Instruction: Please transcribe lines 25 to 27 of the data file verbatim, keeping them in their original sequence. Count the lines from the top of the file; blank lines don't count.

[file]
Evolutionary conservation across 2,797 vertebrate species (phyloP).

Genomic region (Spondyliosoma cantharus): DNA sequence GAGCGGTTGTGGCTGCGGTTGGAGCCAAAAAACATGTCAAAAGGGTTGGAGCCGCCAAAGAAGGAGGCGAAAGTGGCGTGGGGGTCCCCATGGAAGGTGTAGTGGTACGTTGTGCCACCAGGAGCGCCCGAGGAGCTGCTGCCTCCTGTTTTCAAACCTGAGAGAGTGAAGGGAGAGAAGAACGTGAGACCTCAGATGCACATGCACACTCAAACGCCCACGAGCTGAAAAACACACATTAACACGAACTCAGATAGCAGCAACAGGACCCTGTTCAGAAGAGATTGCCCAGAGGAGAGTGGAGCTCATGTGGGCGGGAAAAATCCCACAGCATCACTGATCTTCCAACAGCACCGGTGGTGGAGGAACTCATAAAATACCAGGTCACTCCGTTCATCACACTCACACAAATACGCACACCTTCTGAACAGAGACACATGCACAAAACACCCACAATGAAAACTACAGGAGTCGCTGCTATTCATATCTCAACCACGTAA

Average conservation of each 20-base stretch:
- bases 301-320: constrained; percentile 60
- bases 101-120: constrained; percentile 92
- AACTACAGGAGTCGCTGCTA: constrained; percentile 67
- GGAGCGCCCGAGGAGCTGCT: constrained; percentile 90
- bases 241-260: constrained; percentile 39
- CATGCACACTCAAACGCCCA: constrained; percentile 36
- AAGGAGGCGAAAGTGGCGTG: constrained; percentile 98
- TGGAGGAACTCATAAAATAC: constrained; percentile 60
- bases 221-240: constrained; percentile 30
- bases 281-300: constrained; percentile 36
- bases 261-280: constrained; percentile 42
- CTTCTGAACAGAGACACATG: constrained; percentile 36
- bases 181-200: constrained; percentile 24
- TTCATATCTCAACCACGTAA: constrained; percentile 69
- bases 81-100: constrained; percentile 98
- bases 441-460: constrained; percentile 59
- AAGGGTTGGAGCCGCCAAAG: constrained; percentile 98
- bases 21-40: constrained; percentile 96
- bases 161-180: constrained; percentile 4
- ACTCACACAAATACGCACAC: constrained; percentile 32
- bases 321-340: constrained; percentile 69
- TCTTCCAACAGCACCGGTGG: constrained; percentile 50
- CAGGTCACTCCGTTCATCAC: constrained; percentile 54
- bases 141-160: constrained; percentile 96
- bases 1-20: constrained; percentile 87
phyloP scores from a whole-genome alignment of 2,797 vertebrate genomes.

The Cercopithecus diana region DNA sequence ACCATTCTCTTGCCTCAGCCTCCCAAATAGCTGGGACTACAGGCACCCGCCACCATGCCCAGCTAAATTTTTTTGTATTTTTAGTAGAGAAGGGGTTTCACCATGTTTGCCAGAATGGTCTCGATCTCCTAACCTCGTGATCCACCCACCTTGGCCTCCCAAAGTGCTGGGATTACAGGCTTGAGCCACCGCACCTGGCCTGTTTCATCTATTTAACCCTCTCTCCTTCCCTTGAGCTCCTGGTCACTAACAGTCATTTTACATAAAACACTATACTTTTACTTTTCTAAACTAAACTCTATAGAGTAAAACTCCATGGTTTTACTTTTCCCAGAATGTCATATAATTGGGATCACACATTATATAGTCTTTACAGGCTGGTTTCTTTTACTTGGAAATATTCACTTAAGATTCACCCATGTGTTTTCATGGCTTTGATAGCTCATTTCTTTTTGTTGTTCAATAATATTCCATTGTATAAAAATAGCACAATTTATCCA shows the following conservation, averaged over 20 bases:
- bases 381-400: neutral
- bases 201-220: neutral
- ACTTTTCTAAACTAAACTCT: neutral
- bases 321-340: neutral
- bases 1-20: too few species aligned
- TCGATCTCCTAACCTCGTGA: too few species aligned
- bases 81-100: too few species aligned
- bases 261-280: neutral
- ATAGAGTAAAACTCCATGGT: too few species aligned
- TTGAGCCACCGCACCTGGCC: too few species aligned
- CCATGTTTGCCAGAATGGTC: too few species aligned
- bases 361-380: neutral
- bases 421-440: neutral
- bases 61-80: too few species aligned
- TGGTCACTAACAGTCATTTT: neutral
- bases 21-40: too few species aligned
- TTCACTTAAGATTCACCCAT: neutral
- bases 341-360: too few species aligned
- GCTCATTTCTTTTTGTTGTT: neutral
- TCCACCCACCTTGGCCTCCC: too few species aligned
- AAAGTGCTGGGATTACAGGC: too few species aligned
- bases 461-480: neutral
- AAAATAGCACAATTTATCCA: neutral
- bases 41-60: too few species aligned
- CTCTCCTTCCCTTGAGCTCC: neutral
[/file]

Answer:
- TCTTCCAACAGCACCGGTGG: constrained; percentile 50
- CAGGTCACTCCGTTCATCAC: constrained; percentile 54
- bases 141-160: constrained; percentile 96